Today, a look at the unfinished paper clip. The
University of Houston's College of Engineering
presents this series about the machines that make
our civilization run, and the people whose
ingenuity created them.
Some years ago, I sent a
paper off to an editor. I happened to put it
together with a paper clip I'd carried back from
Jugoslavia. He was delighted. He collected paper
clips. This was one he hadn't seen. After that, I
found a different clip for everything I sent him. I
never ran out of variations.
In this series we've seen that the true mother of
invention is the creative pleasure it gives us. The
vast variety of paper clips testifies to the
pleasure they've given their inventors. Still, the
paper clip did fulfill an old and nagging need.
Until this century we bundled papers with ribbon or
string. If the sheaf was small enough, we used a
straight pin -- even a clothespin.
Engineer/historian Henry Petroski has looked into
this problem. He finds a lot of late-19th-century
experimentation but only one patent, from 1887. It
was a soft metal clip you could bend into place to
Now: pick up a modern paper clip and study its
complex simplicity. It is a wondrous piece of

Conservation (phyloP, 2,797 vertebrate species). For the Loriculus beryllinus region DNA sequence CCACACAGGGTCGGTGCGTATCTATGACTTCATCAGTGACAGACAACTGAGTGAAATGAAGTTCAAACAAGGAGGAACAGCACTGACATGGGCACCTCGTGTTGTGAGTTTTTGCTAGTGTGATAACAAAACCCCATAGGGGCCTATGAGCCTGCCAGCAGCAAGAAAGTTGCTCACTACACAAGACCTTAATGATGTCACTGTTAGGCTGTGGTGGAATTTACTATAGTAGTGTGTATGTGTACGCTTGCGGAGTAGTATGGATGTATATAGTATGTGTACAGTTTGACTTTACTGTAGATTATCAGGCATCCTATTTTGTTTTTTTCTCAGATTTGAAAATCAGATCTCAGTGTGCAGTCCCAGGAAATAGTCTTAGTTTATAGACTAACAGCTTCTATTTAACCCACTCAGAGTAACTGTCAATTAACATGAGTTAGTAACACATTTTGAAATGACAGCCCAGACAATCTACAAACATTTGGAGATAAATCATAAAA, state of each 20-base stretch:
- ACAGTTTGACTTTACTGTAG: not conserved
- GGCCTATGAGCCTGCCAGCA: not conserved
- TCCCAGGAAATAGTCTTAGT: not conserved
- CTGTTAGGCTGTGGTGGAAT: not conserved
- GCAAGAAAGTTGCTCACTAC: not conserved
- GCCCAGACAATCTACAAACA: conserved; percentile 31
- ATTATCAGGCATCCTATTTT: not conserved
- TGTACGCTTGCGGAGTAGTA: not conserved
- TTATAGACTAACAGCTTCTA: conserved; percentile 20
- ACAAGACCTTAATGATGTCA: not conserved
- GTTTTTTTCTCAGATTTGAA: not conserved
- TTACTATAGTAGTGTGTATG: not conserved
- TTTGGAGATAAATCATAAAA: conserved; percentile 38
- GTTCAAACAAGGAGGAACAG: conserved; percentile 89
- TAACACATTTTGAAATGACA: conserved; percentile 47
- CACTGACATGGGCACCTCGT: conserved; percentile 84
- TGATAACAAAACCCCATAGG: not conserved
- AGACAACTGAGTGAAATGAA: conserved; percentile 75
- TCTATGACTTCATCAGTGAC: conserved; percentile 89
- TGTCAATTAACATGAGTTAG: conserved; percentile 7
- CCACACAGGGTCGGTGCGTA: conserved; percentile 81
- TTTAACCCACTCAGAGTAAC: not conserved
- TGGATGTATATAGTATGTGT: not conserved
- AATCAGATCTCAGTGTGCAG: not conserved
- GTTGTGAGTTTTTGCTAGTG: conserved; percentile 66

compressed ingenuity. The Norwegian Johan Vaaler is
usually called the inventor of the paper clip.
Norway had no patent office, so he filed an
American patent for a set of square and triangular
That was in 1901. And maybe it was the first paper
clip patent. But there's a catch. The fully evolved
paper clip we use today showed up two years earlier
in an 1899 patent. The catch is, it wasn't a
paper-clip patent. Instead, William Middlebrook
patented a machine that would make wire paper
In one corner of his patent drawing is the clip his
machine would make. It has the round top and bottom
so familiar today. We call that the Gem paper clip
because Middlebrook invented his machine for the
Gem Company, in England.
Still, the Gem is only a compromise solution to a
very hard problem. Consider the pitfalls waiting
for a new paper clip. It should exert a clinging
grip. It shouldn't tangle with other clips in a
box. It should be easy to apply and remove. It
shouldn't tear the paper or leave rust marks. It
should be cheap and easy to make. Its use should be
One Gem clip maker said he got ten letters a month
suggesting improvements. But people could improve
one area only at the expense of another.
So the paper clip remains as a tantalizing exercise
in elegance and sophistication. It dangles a
lingering challenge. For this invention is not yet
done. We still wait for the perfect paper clip. And
Maybe it is YOU who will, finally, give it to us.
I'm John Lienhard, at the University of Houston,
where we're interested in the way inventive minds